skip to main content

Search for: All records

Award ID contains: 1935278

Note: When clicking on a Digital Object Identifier (DOI) number, you will be taken to an external site maintained by the publisher. Some full text articles may not yet be available without a charge during the embargo (administrative interval).
What is a DOI Number?

Some links on this page may take you to non-federal websites. Their policies may differ from this site.

  1. Here, we present a multimodal, lamprey-inspired, 3D printed soft fluidic robot/actuator based on an antagonistic pneunet architecture. The Pacific Lamprey is a unique fish which is able to climb wetted vertical surfaces using its suction-cup mouth and snake-like morphology. The continuum structure of these fish lends itself to soft robots, given their ability to form continuous bends. Additionally, the high gravimetric and volumetric power density attainable by soft actuators make them good candidates for climbing robots. Fluidic soft robots are often limited in the forces they can exert due to limitations on their actuation pressure. This actuator is able to operate at relatively high pressures (for soft robots) of 756 kPa (95 psig) with a −3 dB bandwidth of 2.23 Hz to climb at rates exceeding 18 cm/s. The robot is capable of progression on a vertical surface using a compliant microspine attachment as the functional equivalent of the lamprey’s more complex suction-cup mouth. The paper also presents the details of the 3D-printed manufacturing of this actuator/robot.
    Free, publicly-accessible full text available November 10, 2023
  2. Free, publicly-accessible full text available October 1, 2023
  3. Underactuation is a core challenge associated with controlling soft and continuum robots, which possess theoretically infinite degrees of freedom, but few actuators. However, m actuators may still be used to control a dynamic soft robot in an m-dimensional output task space. In this paper we develop a task-space control approach for planar continuum robots that is robust to modeling error and requires very little sensor information. The controller is based on a highly underactuated discrete rod mechanics model in maximal coordinates and does not require conversion to a classical robot dynamics model form. This promotes straightforward control design, implementation and efficiency. We perform input-output feedback linearization on this model, apply sliding mode control to increase robustness, and formulate an observer to estimate the full state from sparse output measurements. Simulation results show exact task-space reference tracking behavior can be achieved even in the presence of significant modeling error, inaccurate initial conditions, and output-only sensing.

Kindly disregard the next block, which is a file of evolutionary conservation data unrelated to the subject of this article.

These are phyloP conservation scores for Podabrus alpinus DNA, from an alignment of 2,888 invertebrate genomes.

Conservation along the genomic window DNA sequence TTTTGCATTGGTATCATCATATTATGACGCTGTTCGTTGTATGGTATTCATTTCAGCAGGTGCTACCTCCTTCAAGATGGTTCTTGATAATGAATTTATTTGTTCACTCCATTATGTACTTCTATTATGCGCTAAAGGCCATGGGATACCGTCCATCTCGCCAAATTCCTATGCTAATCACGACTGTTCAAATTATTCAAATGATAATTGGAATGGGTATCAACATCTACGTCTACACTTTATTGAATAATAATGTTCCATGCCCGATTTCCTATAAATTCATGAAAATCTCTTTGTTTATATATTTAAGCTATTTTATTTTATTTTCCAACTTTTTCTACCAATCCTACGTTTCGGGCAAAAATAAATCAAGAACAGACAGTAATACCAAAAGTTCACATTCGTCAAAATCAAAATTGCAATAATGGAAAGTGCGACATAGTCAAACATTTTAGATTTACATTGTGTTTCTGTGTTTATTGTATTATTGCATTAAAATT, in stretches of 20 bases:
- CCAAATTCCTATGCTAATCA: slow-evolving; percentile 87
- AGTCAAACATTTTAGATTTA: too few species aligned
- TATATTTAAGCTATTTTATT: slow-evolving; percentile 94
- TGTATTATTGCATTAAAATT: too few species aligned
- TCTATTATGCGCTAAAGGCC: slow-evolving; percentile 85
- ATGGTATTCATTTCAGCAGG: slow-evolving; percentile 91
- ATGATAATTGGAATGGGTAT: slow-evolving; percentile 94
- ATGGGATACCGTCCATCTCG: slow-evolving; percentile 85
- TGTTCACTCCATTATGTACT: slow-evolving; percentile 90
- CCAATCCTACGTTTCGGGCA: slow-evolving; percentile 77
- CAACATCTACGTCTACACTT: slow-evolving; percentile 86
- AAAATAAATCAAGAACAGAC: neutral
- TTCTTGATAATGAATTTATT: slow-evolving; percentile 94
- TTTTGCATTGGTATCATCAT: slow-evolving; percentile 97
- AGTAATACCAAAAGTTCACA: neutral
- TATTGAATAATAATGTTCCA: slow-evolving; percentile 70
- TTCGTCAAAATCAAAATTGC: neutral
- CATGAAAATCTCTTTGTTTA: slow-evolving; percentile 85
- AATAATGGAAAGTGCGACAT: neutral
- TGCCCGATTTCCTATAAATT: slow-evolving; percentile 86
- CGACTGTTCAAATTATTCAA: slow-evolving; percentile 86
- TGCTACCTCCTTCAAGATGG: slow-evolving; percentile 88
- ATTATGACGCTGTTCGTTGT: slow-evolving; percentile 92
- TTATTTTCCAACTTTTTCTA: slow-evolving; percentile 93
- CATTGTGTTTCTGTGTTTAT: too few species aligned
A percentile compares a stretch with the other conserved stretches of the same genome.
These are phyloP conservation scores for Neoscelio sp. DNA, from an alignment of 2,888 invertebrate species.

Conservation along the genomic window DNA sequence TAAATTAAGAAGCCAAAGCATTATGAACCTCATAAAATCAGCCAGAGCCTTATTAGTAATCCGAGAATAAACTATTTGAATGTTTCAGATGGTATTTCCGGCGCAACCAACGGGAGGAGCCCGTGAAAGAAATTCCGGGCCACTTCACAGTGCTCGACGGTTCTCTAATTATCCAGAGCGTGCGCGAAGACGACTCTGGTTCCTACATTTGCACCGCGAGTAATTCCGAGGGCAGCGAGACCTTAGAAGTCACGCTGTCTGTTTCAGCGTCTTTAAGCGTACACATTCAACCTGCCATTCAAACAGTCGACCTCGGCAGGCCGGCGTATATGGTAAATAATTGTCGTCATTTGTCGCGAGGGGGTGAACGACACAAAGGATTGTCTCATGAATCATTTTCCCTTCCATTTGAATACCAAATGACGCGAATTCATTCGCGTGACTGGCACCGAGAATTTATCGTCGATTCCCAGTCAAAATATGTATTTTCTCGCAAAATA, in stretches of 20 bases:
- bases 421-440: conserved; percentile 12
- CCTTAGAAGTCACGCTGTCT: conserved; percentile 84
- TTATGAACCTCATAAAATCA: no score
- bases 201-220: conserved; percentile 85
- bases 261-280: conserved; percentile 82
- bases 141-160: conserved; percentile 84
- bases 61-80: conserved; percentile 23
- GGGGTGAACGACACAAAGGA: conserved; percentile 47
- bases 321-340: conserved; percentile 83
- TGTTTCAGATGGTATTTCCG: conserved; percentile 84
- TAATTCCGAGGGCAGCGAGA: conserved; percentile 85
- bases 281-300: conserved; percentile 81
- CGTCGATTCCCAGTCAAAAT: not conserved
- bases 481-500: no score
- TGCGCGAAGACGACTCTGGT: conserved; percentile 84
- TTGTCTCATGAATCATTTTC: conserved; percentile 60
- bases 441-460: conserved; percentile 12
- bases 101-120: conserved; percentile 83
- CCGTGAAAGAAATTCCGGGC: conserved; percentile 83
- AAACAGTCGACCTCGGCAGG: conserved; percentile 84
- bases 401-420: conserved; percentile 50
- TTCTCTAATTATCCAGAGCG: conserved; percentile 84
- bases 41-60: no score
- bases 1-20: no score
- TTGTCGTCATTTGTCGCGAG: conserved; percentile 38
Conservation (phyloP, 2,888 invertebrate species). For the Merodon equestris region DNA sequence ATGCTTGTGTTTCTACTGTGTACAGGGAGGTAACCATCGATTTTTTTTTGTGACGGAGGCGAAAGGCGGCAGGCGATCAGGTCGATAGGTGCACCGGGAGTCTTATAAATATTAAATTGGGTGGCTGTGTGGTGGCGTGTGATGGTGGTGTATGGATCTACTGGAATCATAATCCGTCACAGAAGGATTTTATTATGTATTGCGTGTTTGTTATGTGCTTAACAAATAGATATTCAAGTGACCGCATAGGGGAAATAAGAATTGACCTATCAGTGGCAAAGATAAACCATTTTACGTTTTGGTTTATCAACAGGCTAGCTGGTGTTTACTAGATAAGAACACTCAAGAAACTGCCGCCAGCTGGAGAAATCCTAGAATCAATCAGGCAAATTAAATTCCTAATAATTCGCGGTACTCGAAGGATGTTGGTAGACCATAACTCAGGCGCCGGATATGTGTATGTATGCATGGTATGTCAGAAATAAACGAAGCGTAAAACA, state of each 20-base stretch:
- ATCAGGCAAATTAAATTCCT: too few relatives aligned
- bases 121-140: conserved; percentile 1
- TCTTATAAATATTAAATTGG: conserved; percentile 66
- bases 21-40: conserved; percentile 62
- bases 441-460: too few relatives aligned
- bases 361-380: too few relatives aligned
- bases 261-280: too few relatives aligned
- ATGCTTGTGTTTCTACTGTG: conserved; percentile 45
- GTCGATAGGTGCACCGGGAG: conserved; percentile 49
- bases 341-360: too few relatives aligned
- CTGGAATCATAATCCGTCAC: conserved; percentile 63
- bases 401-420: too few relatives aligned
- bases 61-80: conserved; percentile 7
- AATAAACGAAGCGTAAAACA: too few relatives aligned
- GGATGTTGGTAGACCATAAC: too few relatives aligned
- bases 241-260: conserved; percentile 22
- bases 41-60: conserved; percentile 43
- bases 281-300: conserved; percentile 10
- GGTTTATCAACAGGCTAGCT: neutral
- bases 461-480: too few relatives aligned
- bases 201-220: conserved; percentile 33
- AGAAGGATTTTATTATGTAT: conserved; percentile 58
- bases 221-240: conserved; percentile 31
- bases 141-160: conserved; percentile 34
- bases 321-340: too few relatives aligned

Free, publicly-accessible full text available October 1, 2023
  4. In this paper we present swimming and modeling for Trident, a three-link lamprey-inspired robot that is able to climb on flat smooth walls. We explore two gaits proposed to work for linear swimming, and three gaits for turning maneuvers. We compare the experimental results obtained from these swimming experiments with two different reduced order fluid interaction models, one a previously published potential flow model, and the other a slender cylinder model we developed. We find that depending on the the parameters of swimming chosen, we are able to move forward, backward and sideways with a peak speed of 2.5 cm/s. We identify the conditions when these models apply and aspects that will require additional complexity.